LANSING -- Superstorm Sandy caused so much disruption on the East Coast that New Jersey officials allowed displaced residents to vote by e-mail in today's election.
But the storm also disrupted the absentee voting plans for a few Michigan residents visiting the area affected by the Oct. 29 storm that caused widespread flooding and power outages.
Pummeled first by a bicycle on a New York City sidewalk in August and then by Sandy, blind Oakland County attorney Richard Bernstein, 38, said Monday he's afraid he won't get to vote today for the first time since he turned 18.
Michigan Secretary of State officials said Bernstein is out of luck after the storm delayed delivery of his absentee ballot to a New York hotel, where he is recuperating from the smashed pelvis he suffered when a fast-moving cyclist struck him from behind in Central Park.
Bernstein spent nearly 10 weeks in Mt. Sinai Medical Center in Manhattan as a result of his injuries before moving to the hotel Oct. 26 to continue his rehabilitation as an outpatient.
He said he applied for his absentee ballot the same day he got a fixed address, and Birmingham City Clerk Laura Broski said Monday that her office mailed the ballot to his hotel Oct. 30.
Bernstein's ballot still hadn't arrived Monday and officials with the Michigan Secretary of State are "basically saying I don't get to vote," Bernstein said. "I don't think that's really fair."
Fred Woodhams, a spokesman for Secretary of State Ruth Johnson, said state law doesn't provide options and Bernstein can't vote by phone, express mail or e-mail.
It's unclear how many Michigan residents are similarly affected, but Bernstein isn't alone.
Sharon Lipton of Waterford said she was going to deliver absentee ballots to her daughters Sara and Andrea, who are staying in New York, but she was unable to travel there because of the storm.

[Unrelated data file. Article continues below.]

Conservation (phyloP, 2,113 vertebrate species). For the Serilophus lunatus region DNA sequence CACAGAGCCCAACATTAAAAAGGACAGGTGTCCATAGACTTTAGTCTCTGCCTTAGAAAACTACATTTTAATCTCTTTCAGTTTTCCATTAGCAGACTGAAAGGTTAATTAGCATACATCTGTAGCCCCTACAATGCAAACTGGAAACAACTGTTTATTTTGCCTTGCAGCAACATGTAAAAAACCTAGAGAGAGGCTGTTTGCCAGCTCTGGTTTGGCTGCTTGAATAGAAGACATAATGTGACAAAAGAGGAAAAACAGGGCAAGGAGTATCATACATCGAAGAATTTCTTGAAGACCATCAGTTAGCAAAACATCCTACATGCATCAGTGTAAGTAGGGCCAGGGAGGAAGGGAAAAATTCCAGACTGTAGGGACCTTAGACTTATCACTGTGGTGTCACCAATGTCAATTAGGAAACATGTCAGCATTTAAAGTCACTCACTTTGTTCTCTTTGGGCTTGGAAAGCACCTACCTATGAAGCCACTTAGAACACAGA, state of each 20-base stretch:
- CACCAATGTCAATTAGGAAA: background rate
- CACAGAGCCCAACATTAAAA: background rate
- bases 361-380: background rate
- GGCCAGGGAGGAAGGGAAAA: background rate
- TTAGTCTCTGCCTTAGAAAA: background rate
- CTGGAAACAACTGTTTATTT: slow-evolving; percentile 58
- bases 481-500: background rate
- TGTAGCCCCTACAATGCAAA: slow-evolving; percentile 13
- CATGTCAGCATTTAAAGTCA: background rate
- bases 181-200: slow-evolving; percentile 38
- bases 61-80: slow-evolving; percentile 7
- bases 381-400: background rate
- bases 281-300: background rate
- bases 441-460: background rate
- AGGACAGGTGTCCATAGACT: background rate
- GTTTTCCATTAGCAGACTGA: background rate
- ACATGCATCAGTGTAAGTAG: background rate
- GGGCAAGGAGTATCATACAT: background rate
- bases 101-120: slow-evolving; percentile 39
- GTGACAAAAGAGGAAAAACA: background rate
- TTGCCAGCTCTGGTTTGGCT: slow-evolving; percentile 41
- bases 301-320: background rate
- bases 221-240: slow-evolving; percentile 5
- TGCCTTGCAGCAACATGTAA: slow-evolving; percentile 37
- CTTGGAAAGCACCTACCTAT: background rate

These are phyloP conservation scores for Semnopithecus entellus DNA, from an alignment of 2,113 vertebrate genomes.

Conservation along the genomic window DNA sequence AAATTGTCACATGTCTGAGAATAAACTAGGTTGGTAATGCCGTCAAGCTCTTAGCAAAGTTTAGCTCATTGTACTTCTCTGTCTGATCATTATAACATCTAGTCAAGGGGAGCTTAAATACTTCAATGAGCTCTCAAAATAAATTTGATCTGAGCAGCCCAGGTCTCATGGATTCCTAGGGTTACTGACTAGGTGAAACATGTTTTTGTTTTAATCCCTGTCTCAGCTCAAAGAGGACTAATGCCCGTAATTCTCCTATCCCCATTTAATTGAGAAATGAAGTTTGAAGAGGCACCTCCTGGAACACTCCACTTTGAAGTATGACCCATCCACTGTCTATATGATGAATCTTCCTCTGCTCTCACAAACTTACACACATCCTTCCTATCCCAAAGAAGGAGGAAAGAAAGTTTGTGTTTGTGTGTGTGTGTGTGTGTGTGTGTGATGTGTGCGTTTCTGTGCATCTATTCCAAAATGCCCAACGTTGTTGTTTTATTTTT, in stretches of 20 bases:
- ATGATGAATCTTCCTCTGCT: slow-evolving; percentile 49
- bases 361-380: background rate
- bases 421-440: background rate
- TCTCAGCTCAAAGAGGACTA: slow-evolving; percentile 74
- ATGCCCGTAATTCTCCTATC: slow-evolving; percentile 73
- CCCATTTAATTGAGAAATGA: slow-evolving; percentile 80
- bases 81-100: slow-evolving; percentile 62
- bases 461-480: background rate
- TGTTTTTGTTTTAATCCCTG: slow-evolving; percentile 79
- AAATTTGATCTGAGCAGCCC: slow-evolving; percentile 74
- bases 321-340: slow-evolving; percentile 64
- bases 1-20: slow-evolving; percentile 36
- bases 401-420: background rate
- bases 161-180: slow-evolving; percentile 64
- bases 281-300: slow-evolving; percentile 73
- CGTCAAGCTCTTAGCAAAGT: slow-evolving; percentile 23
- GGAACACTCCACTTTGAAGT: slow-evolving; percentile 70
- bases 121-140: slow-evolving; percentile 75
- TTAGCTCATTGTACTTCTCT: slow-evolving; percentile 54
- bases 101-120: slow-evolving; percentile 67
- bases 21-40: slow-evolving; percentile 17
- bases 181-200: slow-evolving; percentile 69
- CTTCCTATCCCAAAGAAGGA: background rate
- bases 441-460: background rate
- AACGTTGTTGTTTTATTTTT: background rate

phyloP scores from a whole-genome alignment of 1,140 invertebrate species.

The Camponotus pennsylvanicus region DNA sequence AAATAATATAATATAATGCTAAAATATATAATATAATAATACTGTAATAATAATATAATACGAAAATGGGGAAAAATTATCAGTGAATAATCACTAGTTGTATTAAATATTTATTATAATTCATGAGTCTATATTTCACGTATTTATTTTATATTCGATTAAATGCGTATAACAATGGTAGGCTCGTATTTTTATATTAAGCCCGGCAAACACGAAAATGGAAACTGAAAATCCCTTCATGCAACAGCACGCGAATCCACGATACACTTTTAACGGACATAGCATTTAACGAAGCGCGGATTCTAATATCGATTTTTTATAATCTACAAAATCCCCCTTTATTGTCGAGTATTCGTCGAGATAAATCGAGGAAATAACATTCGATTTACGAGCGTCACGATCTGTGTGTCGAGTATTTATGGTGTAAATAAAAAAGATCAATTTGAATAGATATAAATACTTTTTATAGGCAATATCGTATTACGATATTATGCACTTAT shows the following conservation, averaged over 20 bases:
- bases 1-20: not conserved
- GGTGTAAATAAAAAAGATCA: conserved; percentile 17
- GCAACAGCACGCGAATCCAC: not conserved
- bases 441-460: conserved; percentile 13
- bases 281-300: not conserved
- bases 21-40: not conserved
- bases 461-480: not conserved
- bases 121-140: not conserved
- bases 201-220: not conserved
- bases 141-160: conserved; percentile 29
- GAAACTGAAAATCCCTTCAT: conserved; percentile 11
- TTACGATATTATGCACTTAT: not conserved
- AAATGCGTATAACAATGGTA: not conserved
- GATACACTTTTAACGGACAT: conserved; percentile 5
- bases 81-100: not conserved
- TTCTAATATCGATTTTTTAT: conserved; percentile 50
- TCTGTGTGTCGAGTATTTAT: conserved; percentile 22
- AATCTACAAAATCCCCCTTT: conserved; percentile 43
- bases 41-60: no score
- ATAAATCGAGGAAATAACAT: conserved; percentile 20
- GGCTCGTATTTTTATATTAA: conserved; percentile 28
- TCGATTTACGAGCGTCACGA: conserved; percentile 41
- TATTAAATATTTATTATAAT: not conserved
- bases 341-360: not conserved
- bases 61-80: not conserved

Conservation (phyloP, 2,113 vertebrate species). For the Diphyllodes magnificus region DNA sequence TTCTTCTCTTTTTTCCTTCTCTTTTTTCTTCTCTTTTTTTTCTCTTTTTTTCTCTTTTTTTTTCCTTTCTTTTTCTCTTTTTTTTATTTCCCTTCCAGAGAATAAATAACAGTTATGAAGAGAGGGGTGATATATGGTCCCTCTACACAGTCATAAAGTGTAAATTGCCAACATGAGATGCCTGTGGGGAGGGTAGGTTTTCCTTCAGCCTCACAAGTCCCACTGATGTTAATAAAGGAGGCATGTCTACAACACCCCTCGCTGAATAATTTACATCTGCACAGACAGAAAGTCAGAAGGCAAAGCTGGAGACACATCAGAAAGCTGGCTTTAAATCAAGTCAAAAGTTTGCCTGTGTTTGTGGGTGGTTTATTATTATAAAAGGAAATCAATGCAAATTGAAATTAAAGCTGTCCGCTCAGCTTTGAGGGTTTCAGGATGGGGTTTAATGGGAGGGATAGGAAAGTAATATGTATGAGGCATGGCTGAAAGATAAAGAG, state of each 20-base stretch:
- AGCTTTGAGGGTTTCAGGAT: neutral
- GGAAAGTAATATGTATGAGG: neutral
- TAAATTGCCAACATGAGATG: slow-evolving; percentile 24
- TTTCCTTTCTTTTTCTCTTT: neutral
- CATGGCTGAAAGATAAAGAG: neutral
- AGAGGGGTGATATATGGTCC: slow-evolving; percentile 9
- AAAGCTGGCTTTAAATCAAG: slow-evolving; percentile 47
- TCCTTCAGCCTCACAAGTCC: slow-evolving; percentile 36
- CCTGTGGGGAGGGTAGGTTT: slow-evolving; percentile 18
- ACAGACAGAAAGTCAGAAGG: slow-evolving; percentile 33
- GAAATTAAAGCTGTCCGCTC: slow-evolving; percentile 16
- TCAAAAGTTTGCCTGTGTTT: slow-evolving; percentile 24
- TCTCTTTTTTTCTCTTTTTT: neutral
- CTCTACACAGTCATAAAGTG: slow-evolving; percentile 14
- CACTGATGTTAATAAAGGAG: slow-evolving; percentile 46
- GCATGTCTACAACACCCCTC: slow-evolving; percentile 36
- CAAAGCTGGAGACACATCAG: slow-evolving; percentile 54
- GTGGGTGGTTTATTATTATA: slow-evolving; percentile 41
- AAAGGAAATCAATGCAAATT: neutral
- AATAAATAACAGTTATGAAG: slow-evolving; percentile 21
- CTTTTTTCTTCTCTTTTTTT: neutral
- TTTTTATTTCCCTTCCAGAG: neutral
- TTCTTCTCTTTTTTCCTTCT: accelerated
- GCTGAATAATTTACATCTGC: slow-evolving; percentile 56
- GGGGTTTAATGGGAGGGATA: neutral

She instead filled out their ballots for them according to their instructions and signed as having assisted them to vote. But officials in Waterford told her that the ballots won't be counted.
"I am going to pursue this," Lipton said Monday.
Township Clerk Kari Vlaeminck did not return a phone message.
Michigan police officers, utility workers and others sent to the East Coast to help out with the storm also could also be affected. Johnson put out a news release urging them to get absentee ballots before they left Michigan, saying: "We want to ensure that everyone gets the opportunity to cast their ballot."
Detroit resident Cindy Stewart-Massey said it's outrageous that Bernstein, known for his pro bono representation of clients in disability rights cases, apparently won't be able to vote.
"The storm is nobody's fault," she said.
Bernstein, legally blind since birth, unsuccessfully sought the Democratic nomination for attorney general in 2010.
He said it's not clear to him why Michigan officials won't let him cast a provisional ballot.
Contact Paul Egan: 517-372-8660 or firstname.lastname@example.org ___
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